The budget act, however, also brought a notable loss. While the bill was before the House Ways and Means health subcommittee, Scully persuaded subcommittee members to add a provision that would partially compensate for-profit hospitals for tax payments; the provision suffered defeat in the full committee, with four Republicans blocking it.
That result was a lobbying victory for the Catholic Health Association, which asserted that the property-tax adjustment constituted a special subsidy for for-profit hospitals. The AHA, usually the referee in such intra-industry battles, broke with practice and sided with the federation in that battle.
That battle, and Scully's role as the nation's chief spokesman for for-profit medicine, have caused some Washington insiders to express fears privately about how he will view not-for-profit hospitals once he holds the nation's healthcare financing levers.
But in a written statement last week, the Rev. Michael Place, the CHA's president and CEO, said his members are "pleased" at Scully's nomination.
"We believe Mr. Scully brings to HCFA a unique perspective and expertise," Place said. "We encourage Mr. Scully and the Bush administration he will now serve to put forward initiatives that expand health coverage for the uninsured, reform and strengthen Medicare, ensure adequate payment rates for hospitals and long-term-care providers, assure that HCFA regulations are reasonable and promote high-quality care."
The property-tax battle wasn't the first time Scully was at odds with his hospital-lobbying colleagues. In 1996, during Congress' first attempt at enacting a balanced-budget law with Medicare spending caps, AHA officials expressed concern over Scully's dual role as top hospital lobbyist and a board member of Oxford Health Plans, an HMO.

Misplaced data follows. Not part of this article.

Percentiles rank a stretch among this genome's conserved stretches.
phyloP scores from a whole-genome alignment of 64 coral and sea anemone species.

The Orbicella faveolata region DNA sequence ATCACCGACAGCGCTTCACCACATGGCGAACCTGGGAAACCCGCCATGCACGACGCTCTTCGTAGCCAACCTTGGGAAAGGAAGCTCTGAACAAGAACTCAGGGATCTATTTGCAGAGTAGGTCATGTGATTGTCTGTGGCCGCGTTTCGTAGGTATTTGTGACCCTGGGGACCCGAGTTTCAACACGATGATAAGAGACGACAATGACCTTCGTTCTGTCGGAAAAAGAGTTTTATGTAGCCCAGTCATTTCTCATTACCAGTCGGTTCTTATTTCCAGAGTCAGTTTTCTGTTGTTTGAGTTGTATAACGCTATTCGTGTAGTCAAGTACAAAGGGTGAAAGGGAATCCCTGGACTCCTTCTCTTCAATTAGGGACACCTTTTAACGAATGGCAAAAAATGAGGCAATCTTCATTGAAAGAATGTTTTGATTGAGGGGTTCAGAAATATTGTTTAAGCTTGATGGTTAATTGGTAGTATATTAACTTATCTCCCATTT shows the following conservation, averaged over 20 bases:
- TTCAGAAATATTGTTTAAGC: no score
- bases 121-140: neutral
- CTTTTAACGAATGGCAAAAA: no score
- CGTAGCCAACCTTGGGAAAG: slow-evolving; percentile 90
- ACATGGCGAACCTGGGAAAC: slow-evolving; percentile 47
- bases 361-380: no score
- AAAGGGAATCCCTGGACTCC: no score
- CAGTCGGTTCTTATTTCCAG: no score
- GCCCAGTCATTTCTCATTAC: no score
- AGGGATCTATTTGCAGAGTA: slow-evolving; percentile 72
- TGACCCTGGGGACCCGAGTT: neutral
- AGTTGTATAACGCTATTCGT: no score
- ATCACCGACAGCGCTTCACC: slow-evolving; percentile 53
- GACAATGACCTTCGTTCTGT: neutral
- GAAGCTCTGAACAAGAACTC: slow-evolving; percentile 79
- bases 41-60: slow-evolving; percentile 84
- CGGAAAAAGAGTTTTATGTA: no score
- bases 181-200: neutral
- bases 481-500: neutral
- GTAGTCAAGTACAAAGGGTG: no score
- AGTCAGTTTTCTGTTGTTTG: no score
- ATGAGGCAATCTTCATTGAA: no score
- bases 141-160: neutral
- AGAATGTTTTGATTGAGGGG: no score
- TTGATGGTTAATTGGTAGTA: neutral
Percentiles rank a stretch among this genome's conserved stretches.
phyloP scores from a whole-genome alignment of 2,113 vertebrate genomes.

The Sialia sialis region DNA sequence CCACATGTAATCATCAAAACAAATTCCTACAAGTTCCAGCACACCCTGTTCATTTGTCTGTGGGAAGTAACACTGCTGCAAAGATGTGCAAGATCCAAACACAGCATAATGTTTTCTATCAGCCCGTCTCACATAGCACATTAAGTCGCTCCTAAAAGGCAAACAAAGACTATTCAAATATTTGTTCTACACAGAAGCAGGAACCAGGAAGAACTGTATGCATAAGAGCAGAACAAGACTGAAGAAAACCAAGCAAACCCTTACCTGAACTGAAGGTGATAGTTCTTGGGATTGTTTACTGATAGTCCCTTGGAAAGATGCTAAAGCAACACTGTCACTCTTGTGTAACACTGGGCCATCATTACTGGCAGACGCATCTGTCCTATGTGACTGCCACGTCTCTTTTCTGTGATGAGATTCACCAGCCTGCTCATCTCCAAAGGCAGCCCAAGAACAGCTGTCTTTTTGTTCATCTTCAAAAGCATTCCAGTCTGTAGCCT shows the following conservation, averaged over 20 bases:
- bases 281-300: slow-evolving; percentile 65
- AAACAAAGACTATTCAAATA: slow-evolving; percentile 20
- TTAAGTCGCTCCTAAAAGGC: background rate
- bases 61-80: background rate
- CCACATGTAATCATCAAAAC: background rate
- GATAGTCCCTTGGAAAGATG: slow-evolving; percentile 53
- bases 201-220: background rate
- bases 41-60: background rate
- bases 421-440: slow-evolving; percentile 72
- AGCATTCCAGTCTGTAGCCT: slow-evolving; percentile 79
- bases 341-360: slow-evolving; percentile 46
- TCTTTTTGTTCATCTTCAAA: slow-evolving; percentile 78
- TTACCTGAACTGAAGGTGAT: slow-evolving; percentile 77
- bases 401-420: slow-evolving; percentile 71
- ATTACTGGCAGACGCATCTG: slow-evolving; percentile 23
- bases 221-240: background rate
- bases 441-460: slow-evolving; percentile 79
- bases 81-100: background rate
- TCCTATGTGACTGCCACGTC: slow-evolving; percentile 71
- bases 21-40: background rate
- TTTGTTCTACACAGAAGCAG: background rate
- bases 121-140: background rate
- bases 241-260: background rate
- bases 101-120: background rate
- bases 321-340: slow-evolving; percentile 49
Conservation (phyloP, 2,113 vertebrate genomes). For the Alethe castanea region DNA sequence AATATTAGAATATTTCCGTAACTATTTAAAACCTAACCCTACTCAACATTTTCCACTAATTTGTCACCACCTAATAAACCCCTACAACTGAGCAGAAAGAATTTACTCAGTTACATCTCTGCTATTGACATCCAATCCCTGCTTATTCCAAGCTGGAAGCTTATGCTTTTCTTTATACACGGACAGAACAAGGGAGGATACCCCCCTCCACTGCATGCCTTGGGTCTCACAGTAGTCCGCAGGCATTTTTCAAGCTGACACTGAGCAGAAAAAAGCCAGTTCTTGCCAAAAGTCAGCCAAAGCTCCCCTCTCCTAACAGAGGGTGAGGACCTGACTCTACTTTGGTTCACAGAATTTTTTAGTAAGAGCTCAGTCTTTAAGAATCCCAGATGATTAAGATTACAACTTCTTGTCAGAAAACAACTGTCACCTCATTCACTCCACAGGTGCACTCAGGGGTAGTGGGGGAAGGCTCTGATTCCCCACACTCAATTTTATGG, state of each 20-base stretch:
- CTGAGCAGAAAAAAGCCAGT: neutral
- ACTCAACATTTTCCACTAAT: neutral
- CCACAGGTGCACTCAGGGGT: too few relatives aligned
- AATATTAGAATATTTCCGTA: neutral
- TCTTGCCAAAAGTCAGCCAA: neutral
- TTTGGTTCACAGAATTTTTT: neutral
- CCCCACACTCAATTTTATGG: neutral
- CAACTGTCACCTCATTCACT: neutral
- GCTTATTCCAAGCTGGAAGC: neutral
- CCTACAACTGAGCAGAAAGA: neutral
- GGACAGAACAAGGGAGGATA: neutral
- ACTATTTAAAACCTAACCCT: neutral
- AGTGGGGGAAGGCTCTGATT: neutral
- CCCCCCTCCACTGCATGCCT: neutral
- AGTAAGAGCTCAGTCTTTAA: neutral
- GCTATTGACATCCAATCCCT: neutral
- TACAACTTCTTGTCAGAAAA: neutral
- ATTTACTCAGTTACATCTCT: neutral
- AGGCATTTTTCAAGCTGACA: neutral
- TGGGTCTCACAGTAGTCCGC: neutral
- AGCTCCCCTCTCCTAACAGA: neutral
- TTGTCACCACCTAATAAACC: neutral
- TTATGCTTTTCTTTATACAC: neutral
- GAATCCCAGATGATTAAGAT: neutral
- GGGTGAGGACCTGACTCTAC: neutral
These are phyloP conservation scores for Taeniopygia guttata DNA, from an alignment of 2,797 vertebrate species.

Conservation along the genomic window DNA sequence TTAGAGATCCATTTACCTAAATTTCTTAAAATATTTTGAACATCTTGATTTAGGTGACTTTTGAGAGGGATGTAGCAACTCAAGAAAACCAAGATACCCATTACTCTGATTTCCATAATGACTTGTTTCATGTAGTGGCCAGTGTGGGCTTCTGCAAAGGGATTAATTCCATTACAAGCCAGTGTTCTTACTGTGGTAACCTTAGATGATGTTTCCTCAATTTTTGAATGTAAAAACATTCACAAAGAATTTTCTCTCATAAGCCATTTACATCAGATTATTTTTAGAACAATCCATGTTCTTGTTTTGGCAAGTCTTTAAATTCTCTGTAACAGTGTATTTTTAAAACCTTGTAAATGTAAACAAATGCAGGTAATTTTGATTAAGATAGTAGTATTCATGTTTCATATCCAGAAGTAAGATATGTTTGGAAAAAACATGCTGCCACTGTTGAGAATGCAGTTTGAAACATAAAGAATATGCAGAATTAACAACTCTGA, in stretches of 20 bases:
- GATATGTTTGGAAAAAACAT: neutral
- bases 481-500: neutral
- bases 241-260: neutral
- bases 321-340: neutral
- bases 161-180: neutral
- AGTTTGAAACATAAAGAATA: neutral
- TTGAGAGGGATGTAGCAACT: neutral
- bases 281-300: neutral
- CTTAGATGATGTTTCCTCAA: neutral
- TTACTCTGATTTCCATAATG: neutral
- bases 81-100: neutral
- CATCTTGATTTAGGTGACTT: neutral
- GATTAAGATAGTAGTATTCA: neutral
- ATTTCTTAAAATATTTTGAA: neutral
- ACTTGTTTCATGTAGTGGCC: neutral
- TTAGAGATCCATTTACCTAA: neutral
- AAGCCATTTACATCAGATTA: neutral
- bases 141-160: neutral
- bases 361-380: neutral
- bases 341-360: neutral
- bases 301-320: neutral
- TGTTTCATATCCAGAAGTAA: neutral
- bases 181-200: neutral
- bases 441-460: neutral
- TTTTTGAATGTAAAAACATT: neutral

That board seat became an issue in the debate over regulation of provider-sponsored organizations in the GOP's balanced-budget plan. The plan called for state regulation of those PSOs, as insurers had asked, rather than the federal regulation that hospitals sought.
Despite that PSO measure, Scully chose not to join with the AHA and his other hospital colleagues in a joint letter of opposition to the entire balanced-budget package, although the federation opposed it. Some hospital lobbyists alleged that decision was related to his Oxford board seat, a charge Scully denied.
In January 1997, as the balanced-budget battle heated up again, Scully and the AHA, along with several other hospital groups, attempted to mend fences by forming a unity coalition in favor of federally regulated PSOs.
Last week, the AHA lauded his nomination, although AHA President Richard Davidson declined comment. Instead, the AHA issued a written statement by AHA Executive Vice President Richard Pollack that said, "Tom Scully has a unique combination of both real-world perspective and public service experience.... With his vast experience, Tom will be a valuable addition to the administration."
The usually voluble Scully, along with the organization he headed, have gone uncharacteristically silent in the weeks since the White House began considering the nomination.
In the past two years, the federation has worked hand in hand with the AHA and other hospital groups in lobbying to increase Medicare spending by $50 billion from 2000 to 2006 by reversing some of the payment restraints enacted under the Balanced Budget Act.